Enclara Pharmacia Presents Serotonin Syndrome Case Study

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TC is an 82-year-old woman with end stage Parkinson’s disease and a history of bipolar disorder. Her medications include Lithium150mg daily, Phenelzine 15mg bid and Trazodone 25mg BID.

One week prior, she was hospitalized for hypernatremia. Phenelzine, an older antidepressant, was stopped just prior to hospital admission. In the hospital, phenelzine was restarted and Sinemet® 25/250mg TID was added to manage Parkinson’s-related symptoms. Upon discharge, TC seemed to be feeling better. However, when the nurse visited 2 days later, she noted that TC’s tremors had worsened, and she was agitated. She also noted that her face was very red and flushed, her hands were purple and her blood pressure was elevated, although TC was afebrile. Atenolol (Tenormin®) was added to control BP and Alprazolam (Xanax®) was added to control agitation. However, the patient wasn’t improving and she was not eating and was losing weight rapidly. The nurse suspected that there was a drug or some other type of reaction occurring and called the Enclara Pharmacia pharmacist for advice.

Pharmacist Assessment:

  • Phenelzine and the levodopa (contained in Sinemet) produce a serious drug interaction causing hypertensive crisis
  • Phenelzine and trazodone, when combined, increase patient’s risk of serotonin syndrome

Recommendations:

  • Hold lithium, trazodone, phenelzine, and Sinemet until symptoms subside
  • Continue alprazolam to control agitation in the interim
  • Since Parkinson’s disease is the terminal prognosis, the focus should be on controlling these symptoms first. Restart Sinemet in 2 weeks.
  • Consider atypical antipsychotic (i.e., risperidone) for bipolar disorder

What is serotonin syndrome?

Serotonin Syndrome (also referred to as serotonin toxicity) is a potentially life-threatening condition that results from excessive serotonin levels within the central nervous system (CNS). Hospice and palliative care patients are frequently prescribed combinations of serotonergic drugs, placing them at high risk for serotonin syndrome:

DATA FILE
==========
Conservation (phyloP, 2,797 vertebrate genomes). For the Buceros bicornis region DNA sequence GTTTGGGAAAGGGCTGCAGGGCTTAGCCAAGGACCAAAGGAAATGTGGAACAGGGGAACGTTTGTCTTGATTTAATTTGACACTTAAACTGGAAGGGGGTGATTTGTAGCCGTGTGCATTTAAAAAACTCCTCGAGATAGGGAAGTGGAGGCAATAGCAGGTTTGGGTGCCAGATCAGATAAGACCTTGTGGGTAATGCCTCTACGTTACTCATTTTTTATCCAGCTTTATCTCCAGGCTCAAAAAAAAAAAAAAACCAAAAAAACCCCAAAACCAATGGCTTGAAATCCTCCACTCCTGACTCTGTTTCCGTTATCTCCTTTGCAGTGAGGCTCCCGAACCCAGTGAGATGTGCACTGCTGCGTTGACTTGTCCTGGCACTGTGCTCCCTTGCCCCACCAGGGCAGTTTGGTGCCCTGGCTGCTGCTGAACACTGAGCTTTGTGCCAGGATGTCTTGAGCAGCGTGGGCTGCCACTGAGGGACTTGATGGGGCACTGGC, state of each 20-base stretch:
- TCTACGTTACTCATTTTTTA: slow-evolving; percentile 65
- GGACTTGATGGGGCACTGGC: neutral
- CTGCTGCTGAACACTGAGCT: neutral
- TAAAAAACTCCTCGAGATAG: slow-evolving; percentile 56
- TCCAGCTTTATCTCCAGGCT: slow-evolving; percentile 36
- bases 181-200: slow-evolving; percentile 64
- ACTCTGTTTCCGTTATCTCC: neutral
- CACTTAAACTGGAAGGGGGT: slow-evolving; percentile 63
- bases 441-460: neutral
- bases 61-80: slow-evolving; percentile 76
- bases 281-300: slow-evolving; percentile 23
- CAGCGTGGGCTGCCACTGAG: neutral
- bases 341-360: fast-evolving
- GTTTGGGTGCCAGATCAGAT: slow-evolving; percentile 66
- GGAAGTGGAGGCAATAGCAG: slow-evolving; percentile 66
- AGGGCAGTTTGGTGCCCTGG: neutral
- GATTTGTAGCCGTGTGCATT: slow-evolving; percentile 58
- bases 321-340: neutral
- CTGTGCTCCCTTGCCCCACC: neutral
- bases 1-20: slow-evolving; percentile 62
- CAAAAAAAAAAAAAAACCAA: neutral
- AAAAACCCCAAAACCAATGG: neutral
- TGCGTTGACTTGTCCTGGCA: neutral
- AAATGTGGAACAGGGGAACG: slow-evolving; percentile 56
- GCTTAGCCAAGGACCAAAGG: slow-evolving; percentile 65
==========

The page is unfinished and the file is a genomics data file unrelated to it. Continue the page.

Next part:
• SSRIs (i.e., fluoxetine)
  • TCAs (i.e., amitriptyline)
  • MAOIs (i.e., phenelzine)
  • SNRIs (i.e., venlafaxine, duloxetine)
  • Antipsychotics (i.e., olanzapine)
  • Pain meds (i.e., fentanyl, meperidine, tramadol)
  • Others: (i.e., trazodone, metoclopramide, ondansetron, dextromethorphan)

Serotonin Syndrome Syndrome Symptoms

Symptoms typically develop rapidly, with most occurring within 2-24 hours of a recent increase in dose or addition of a serotonergic drug. Serotonin syndrome is often difficult to recognize in its early stages as symptoms are attributed to the patient’s condition or other complications of their illness.

  • Common symptoms:
    • Cognitive– confusion, anxiety, restlessness, agitated delirium and disorientation.
    • Autonomic– sweating, tachycardia, hypertension, hypotension, shivering, nausea, diarrhea, and flushed skin
    • Somatic– tremor, impaired coordination, akathisia (sensation of inner restlessness)
  • Severe symptoms: Hallucinations, coma, irregular heartbeat, myoclonus, seizures and hyperthermia resulting from an increase in muscle rigidity

Treatment

  • If serotonin syndrome is suspected, stop serotonergic drugs immediately and consult a pharmacist.
  • Supportive care includes:
    • Intravenous fluids for dehydration and fever
    • β-blockers such as metoprolol to reverse autonomic and neurological symptoms
    • Benzodiazepines such as lorazepam or diazepam to decrease agitation, myoclonus and muscle stiffness
    • Hyperthermic patients (temp >105°F) require aggressive supportive care including IV sedation, paralysis and breathing support

 

For additional information on this topic, please review these references:

Zwadron, Serotonin Syndrome and the Libby Zion Affair.

 

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